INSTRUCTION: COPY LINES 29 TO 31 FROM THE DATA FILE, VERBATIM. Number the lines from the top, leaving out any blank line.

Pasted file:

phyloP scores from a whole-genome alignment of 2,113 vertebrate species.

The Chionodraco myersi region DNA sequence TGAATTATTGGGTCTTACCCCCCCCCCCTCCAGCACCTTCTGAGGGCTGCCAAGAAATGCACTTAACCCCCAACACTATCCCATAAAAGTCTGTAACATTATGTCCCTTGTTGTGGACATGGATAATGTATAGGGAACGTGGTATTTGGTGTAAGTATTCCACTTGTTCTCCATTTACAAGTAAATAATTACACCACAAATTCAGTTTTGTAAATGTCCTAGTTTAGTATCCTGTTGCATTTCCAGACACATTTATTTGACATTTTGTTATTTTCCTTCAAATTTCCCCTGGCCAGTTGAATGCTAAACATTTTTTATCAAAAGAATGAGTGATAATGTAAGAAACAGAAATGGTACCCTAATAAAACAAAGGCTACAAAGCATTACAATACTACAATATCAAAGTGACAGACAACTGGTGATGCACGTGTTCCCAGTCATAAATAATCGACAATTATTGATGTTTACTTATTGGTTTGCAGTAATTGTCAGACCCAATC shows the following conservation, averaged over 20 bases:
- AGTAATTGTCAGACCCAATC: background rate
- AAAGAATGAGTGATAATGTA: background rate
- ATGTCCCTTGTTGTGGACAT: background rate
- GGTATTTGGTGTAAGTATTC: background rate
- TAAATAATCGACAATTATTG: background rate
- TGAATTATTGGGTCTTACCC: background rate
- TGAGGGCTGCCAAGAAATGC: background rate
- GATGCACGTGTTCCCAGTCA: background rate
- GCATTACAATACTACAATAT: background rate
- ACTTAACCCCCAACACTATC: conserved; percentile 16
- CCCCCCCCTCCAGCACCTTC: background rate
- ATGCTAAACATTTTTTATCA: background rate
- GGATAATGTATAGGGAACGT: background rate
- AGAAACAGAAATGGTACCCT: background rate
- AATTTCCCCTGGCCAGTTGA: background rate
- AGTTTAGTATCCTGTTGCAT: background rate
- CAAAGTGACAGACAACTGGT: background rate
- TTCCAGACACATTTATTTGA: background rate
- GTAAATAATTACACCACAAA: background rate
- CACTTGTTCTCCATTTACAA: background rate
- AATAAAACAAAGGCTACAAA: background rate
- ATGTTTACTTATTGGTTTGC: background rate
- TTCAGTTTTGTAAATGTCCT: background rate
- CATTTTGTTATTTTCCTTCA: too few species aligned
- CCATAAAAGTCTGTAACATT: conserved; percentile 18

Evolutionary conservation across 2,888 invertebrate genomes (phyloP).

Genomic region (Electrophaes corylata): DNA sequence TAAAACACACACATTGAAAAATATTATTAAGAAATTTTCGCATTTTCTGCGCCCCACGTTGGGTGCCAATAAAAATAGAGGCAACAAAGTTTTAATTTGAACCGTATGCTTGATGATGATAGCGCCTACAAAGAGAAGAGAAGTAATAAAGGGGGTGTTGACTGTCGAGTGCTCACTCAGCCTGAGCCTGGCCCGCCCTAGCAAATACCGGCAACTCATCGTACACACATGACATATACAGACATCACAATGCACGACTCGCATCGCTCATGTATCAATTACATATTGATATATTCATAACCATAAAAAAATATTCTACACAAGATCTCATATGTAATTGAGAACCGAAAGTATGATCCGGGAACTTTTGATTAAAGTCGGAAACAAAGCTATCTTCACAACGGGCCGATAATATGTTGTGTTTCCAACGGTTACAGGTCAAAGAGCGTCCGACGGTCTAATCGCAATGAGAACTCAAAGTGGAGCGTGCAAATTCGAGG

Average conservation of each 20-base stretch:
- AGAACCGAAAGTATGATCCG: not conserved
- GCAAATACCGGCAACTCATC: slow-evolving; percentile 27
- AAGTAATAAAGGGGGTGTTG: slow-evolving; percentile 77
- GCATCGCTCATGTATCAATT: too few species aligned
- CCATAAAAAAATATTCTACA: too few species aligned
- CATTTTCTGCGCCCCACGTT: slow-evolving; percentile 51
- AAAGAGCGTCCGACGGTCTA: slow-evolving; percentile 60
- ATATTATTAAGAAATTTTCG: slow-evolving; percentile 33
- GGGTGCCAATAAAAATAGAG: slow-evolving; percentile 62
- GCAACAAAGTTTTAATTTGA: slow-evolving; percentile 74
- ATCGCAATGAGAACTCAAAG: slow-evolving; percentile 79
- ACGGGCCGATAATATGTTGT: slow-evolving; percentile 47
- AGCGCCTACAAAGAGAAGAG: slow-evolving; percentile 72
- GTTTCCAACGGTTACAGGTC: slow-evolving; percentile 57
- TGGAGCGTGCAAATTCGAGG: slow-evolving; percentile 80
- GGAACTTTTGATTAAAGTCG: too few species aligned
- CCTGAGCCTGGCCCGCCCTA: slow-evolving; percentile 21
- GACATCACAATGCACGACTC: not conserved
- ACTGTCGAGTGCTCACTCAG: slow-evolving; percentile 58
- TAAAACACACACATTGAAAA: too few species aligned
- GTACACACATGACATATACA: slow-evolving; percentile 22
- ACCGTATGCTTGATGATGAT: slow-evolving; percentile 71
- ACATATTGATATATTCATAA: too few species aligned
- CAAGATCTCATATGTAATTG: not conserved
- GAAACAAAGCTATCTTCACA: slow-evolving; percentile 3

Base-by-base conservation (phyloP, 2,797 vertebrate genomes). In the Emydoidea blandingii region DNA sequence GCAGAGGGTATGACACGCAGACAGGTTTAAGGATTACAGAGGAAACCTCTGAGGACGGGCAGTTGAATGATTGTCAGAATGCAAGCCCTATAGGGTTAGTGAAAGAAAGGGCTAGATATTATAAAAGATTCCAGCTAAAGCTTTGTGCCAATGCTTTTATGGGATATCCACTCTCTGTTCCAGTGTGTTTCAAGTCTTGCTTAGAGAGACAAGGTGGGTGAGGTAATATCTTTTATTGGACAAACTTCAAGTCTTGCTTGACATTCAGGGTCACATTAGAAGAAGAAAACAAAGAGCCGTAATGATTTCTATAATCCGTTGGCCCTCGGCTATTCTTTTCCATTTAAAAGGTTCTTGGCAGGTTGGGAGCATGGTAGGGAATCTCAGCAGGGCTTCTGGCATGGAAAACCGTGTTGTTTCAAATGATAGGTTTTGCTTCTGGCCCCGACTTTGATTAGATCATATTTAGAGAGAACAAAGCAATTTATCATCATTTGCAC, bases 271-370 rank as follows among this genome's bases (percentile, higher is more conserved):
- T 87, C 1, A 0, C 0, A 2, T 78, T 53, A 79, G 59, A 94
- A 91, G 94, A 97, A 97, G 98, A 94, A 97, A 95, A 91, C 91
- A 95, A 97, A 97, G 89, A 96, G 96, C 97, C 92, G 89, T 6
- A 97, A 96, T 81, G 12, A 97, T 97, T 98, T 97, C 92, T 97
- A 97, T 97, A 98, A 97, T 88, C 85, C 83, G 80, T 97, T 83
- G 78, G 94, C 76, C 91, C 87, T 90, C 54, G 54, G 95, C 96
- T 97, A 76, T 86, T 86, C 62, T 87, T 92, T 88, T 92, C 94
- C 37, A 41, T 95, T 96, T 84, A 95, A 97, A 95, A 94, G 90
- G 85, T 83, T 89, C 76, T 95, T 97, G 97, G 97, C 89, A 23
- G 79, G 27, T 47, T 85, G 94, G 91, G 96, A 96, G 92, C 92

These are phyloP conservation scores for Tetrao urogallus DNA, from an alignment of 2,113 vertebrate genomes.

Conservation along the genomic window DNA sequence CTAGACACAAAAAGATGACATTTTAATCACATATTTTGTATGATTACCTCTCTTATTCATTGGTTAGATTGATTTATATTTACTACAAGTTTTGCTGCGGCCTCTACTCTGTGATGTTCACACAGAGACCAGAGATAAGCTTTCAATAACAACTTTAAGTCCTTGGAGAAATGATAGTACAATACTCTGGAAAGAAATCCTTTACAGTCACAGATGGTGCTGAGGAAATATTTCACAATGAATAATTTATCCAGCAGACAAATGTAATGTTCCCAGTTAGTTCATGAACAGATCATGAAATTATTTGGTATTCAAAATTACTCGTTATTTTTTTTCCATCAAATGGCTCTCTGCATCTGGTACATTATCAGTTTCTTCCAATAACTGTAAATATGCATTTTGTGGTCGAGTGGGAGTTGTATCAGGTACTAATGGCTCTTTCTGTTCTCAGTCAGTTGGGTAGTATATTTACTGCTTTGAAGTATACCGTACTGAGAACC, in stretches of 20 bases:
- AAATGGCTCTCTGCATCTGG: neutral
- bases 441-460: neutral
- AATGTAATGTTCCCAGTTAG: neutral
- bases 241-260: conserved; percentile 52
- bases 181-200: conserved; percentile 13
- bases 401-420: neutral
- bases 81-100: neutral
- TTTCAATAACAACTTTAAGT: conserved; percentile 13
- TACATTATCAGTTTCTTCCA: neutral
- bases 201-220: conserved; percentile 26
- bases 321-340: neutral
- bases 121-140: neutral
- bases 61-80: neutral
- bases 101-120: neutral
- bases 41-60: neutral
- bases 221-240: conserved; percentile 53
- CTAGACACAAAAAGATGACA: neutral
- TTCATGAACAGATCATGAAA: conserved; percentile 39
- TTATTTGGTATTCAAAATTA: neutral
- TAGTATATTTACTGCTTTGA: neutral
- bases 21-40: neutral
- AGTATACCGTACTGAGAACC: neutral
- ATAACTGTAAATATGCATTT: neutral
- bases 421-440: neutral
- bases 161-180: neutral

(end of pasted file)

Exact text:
Genomic region (Electrophaes corylata): DNA sequence TAAAACACACACATTGAAAAATATTATTAAGAAATTTTCGCATTTTCTGCGCCCCACGTTGGGTGCCAATAAAAATAGAGGCAACAAAGTTTTAATTTGAACCGTATGCTTGATGATGATAGCGCCTACAAAGAGAAGAGAAGTAATAAAGGGGGTGTTGACTGTCGAGTGCTCACTCAGCCTGAGCCTGGCCCGCCCTAGCAAATACCGGCAACTCATCGTACACACATGACATATACAGACATCACAATGCACGACTCGCATCGCTCATGTATCAATTACATATTGATATATTCATAACCATAAAAAAATATTCTACACAAGATCTCATATGTAATTGAGAACCGAAAGTATGATCCGGGAACTTTTGATTAAAGTCGGAAACAAAGCTATCTTCACAACGGGCCGATAATATGTTGTGTTTCCAACGGTTACAGGTCAAAGAGCGTCCGACGGTCTAATCGCAATGAGAACTCAAAGTGGAGCGTGCAAATTCGAGG

Average conservation of each 20-base stretch:
- AGAACCGAAAGTATGATCCG: not conserved